IBM is expanding the number of technical centres dedicated to helping corporate users create web services as well as identify solutions to individual problems.
The company now has in place more than 1,000 software engineers applying wb services standards across the breadth of its server-based applications, with a particular focus on WebSphere.
The design centres, located in Dallas, Singapore and Paris, typically work with several hundred of the company's larger corporate accounts to create customised but integrated solutions. Integrated Industry Solutions include a solution design and prototype which takes advantage of web services.
Branch Transformation in Banking and Model for e-Government Transformation in Government are two of the IBM's most recent examples of web services-enabled frameworks aimed at specific vertical industries.
IBM added that the number of developers working on web services applications through its SpeedStart for Developers program has passed the 40,000 mark. Company officials estimate that these efforts will result in more than 1,200 web services that will be available through IBM's DeveloperWorks website.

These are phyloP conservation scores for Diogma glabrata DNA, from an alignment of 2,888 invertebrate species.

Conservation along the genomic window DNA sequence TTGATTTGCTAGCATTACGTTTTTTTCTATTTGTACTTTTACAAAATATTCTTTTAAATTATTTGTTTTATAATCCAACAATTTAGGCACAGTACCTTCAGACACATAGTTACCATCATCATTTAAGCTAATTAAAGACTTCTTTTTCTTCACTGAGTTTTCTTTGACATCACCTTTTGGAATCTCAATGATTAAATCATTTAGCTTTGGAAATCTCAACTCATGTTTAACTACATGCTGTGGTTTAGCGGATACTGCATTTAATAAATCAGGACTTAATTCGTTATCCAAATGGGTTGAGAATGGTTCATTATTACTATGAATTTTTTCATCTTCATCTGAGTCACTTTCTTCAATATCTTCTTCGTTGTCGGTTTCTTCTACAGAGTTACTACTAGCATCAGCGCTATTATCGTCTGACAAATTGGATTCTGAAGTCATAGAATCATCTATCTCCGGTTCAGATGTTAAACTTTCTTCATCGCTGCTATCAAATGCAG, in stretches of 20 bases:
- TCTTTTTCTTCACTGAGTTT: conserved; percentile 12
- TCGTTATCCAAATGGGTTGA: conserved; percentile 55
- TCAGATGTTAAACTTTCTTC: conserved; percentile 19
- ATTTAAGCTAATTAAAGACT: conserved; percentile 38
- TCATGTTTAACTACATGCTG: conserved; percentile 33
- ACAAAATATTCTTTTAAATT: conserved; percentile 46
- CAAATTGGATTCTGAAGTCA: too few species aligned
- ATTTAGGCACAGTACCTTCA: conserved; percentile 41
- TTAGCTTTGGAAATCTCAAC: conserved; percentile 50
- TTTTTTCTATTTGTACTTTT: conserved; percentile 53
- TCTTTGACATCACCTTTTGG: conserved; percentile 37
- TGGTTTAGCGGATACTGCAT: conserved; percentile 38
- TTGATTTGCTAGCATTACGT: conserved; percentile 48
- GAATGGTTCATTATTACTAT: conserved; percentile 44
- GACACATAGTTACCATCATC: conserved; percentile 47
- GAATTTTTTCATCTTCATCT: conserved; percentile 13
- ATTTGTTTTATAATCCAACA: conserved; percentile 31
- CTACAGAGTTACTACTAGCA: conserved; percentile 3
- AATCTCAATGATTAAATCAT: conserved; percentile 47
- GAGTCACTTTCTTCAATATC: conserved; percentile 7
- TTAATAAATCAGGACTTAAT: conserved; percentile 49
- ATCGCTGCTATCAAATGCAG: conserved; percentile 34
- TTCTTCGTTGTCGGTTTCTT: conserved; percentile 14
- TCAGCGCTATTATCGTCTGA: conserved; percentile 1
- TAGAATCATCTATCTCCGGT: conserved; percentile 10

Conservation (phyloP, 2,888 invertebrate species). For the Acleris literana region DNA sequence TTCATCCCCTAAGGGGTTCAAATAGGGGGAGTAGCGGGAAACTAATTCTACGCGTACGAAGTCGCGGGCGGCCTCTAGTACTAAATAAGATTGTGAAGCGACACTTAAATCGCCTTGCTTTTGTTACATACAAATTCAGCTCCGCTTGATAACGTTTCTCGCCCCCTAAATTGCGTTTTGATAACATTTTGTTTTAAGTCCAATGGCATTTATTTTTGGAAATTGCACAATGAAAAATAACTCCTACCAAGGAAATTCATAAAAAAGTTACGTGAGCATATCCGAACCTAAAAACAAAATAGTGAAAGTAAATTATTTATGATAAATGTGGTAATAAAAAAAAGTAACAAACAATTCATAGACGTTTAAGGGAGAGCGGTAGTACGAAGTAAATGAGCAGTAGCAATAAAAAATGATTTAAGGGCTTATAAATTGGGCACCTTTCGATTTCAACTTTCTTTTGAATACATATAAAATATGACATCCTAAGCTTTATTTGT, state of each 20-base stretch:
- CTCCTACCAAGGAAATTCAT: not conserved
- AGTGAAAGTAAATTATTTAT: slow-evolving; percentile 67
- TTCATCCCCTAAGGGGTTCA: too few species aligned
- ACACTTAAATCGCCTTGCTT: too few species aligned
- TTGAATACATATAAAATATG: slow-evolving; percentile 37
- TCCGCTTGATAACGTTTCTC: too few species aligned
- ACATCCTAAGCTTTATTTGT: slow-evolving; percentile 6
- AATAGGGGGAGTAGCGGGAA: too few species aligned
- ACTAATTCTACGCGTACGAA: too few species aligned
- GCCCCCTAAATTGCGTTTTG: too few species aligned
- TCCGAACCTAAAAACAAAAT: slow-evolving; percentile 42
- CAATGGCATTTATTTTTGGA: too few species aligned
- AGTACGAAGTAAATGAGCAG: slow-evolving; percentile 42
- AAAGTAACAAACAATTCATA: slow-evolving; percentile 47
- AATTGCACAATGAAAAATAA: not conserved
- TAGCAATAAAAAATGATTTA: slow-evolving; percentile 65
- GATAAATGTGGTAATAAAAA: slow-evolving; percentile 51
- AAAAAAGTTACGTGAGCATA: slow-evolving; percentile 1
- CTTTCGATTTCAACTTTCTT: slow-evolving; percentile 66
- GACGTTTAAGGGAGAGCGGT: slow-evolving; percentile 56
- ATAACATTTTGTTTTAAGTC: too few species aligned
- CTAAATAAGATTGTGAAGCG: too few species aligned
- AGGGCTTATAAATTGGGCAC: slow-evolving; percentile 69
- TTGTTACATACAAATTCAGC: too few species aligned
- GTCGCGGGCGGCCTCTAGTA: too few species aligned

“We believe web services has moved beyond the hype and tyre-kicking stages and into live production at thousands of customers' locations,” said Michael Liebow, vice president of web services at IBM Global Services.
“The necessary standards are in place and IBM is now getting down to the hard work of helping customers leverage web services to transform their businesses."
IBM officials said Visa's latest project, called Resolve Online, makes it possible for banks to resolve chargebacks over the internet, resulting in an improved and faster dispute-resolution cycle over its network, which has 21,000 members and 396 million cardholders worldwide.
Sara Garrison, senior vice president at Visa technology company Inovant, said, "The initial value of web services is improved information flow. The bigger-picture benefit is that web services is changing the way Inovant does business and the way it exchanges information with its customers.”
Ed Scannell writes for InfoWorld